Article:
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Susan Jung’s recipes for seared scallops

I love raw scallops, but, I know, not everyone is a fan. My trick is to sear them so they look cooked but are still almost raw in the centre. If you’re serving picky guests who will eat only scallops that are fully cooked (which makes them tough), think of another dish.

Seared scallops with pancetta, mint and Korean zucchini “spaghetti”

I’m a fan of Korean zucchini, which has thinner, smoother skin, and flesh that’s more delicate than the Italian variety. It has the shape of Italian zucchini, but the skin is pale green, and it’s usually sold in
shrink-wrapped plastic. When cut into long, thin strands, it looks like pale green and pale yellow spaghetti, but, with it’s lighter texture, it is perfect for summer dishes.

Recipes for summer: seared scallops with orange, lime and fresh coriander

Prepare the “spaghetti” and other ingredients first, because the scallops take just a couple of minutes to cook. I always buy scallops fresh – in the shell – on the day I’m going to cook them. The seafood vendor can clean them for you, but I have them leave the roe/coral intact (although it can be removed, if you prefer).

For the spaghetti:

3 Korean zucchini

30 grams unsalted butter

170 grams pancetta, sliced about 5mm thick

Cooking oil, as needed

A small handful of mint leaves, plus a few sprigs and small leaves for garnishing

Fine sea salt, rough-flaked sea salt (such as Maldon) and freshly ground black pepper

For the scallops:

16 fresh scallops, cleaned, about 5cm in diameter

40 grams butter, divided

Cut the zucchini into long, thin strands. I use a hand-held julienne peeler, but you can also use a mandoline. Use only the exterior and fleshy part of the zucchini, not the seedy core. (The core can be used in vegetable soups.) From three Korean zucchini, you should have about 500 grams of julienned flesh. Put the julienned zucchini into a bowl and sprinkle with about 20 grams of salt, then mix well and leave for about 15 minutes. Put the zucchini into a colander and rinse thoroughly with cool running water, then taste: it shouldn’t be too salty. Drain the zucchini, then take handfuls and squeeze to remove the excess water. Put the zucchini in a bowl.

Scallops with sake beurre blanc, and steamed with black beans

Cut the mint leaves into chiffonade. Stack several leaves and roll them tightly into a small cigar. Use a sharp knife to cut the cigar into fine shreds, then unroll them. Repeat with the remaining leaves. Put the pancetta pieces in a lightly oiled skillet and set it over a medium flame. Cook, stirring often, until lightly browned. Remove the pancetta from the pan and set it aside. Put the butter in the pan (no need to wash it) and place over a medium-low flame. When the butter melts, add the julienned zucchini. Cook briefly until the zucchini is hot and tender. Turn off the flame.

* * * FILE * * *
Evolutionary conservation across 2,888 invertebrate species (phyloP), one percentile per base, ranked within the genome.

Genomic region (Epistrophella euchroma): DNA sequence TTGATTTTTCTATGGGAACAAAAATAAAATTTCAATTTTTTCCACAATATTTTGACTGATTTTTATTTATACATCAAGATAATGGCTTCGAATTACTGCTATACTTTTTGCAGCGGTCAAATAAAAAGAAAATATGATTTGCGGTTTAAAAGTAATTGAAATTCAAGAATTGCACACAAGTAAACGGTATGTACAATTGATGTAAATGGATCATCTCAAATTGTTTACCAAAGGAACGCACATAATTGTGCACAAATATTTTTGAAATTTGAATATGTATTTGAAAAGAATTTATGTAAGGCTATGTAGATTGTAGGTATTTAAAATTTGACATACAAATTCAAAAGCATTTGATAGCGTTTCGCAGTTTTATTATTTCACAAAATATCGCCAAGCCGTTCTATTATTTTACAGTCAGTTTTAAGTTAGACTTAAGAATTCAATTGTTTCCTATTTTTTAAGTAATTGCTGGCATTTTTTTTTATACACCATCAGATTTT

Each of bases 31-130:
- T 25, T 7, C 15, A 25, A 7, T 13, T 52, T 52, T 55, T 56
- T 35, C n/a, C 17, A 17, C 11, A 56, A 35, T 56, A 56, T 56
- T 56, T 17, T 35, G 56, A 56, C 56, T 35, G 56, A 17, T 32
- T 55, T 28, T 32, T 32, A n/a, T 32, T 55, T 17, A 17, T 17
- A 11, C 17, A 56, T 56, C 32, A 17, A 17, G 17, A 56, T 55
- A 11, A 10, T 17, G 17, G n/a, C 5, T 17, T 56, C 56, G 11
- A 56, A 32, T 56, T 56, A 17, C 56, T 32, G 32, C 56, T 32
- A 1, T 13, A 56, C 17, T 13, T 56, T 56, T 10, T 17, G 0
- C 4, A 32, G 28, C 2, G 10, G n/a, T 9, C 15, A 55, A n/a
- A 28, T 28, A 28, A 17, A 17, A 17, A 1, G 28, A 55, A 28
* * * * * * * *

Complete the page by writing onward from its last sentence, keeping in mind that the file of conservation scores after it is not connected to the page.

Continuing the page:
Blot the scallops with paper towels. Heat two clean skillets over a high flame, then coat them liberally with oil. When the oil is very hot, season the scallops lightly on both sides with fine salt, then put them imme­diately into the skillets, dividing them evenly between the pans. Sear the scallops over a high flame for about a minute, or until they’re medium brown, then turn them over to sear the other side. Adjust the heat if they’re browning too quickly. After turning them over, let them cook for about 30 seconds, then add 20 grams of butter into each skillet. Swirl the pan so the scallops get evenly covered with butter. When the scallops are cooked to your liking (about two minutes in total for rare) take them from the pan and blot them on paper towels.

Susan Jung’s recipe for soupy rice – comfort food with a luxurious twist

Place the skillet with the zucchini spaghetti over a high flame and add the pancetta and some black pepper. When the spaghetti is hot, turn off the flame and mix in the mint-leaves chiffonade. Divide the spaghetti between four plates and add the scallops. Sprinkle with black pepper and a little rough-flaked sea salt, then garnish with mint leaves or sprigs. Serve immediately.

Seared scallops with fennel and cream

This is a rich dish that should be accom­panied by boiled potatoes and a green vegetable (spinach is good). Start the meal with something light and end it with a refreshing, fruit-based dessert.

16 fresh scallops, about 5cm in diameter, cleaned

Cooking oil, as needed

70 grams butter, divided

2 medium-sized fennel bulbs

100ml cream

20ml Pernod or another licorice-flavoured liqueur

Fine sea salt and freshly ground black pepper

Trim off the fennel fronds and reserve them for the garnish. Halve the fennel bulbs and remove the core at the base. Slice the fennel about 5mm thick.

Heat 30 grams of butter in a skillet placed over a medium flame. When the butter is half melted, add the fennel. Season with salt then add about 60ml of water to the pan. Cook, stirring often, until the vegetable starts to soften. Add the cream and simmer over a high flame until the cream reduces enough to lightly coat the fennel, stirring often. Stir in the Pernod then turn off the flame.

Cook the scallops as in the first recipe, using two skillets, and adding 20 grams of butter to each pan after you’ve flipped the scallops over.

Spoon the fennel onto four plates and top with the seared scallops. Sprinkle with black pepper, garnish with the reserved fennel fronds, then serve immediately.
susan.jung@scmp.com

Photography: Jonathan Wong
Stylist: Nellie Ming Lee

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Article source: http://www.scmp.com/magazines/post-magazine/food-drink/article/2017233/susan-jungs-recipes-seared-scallops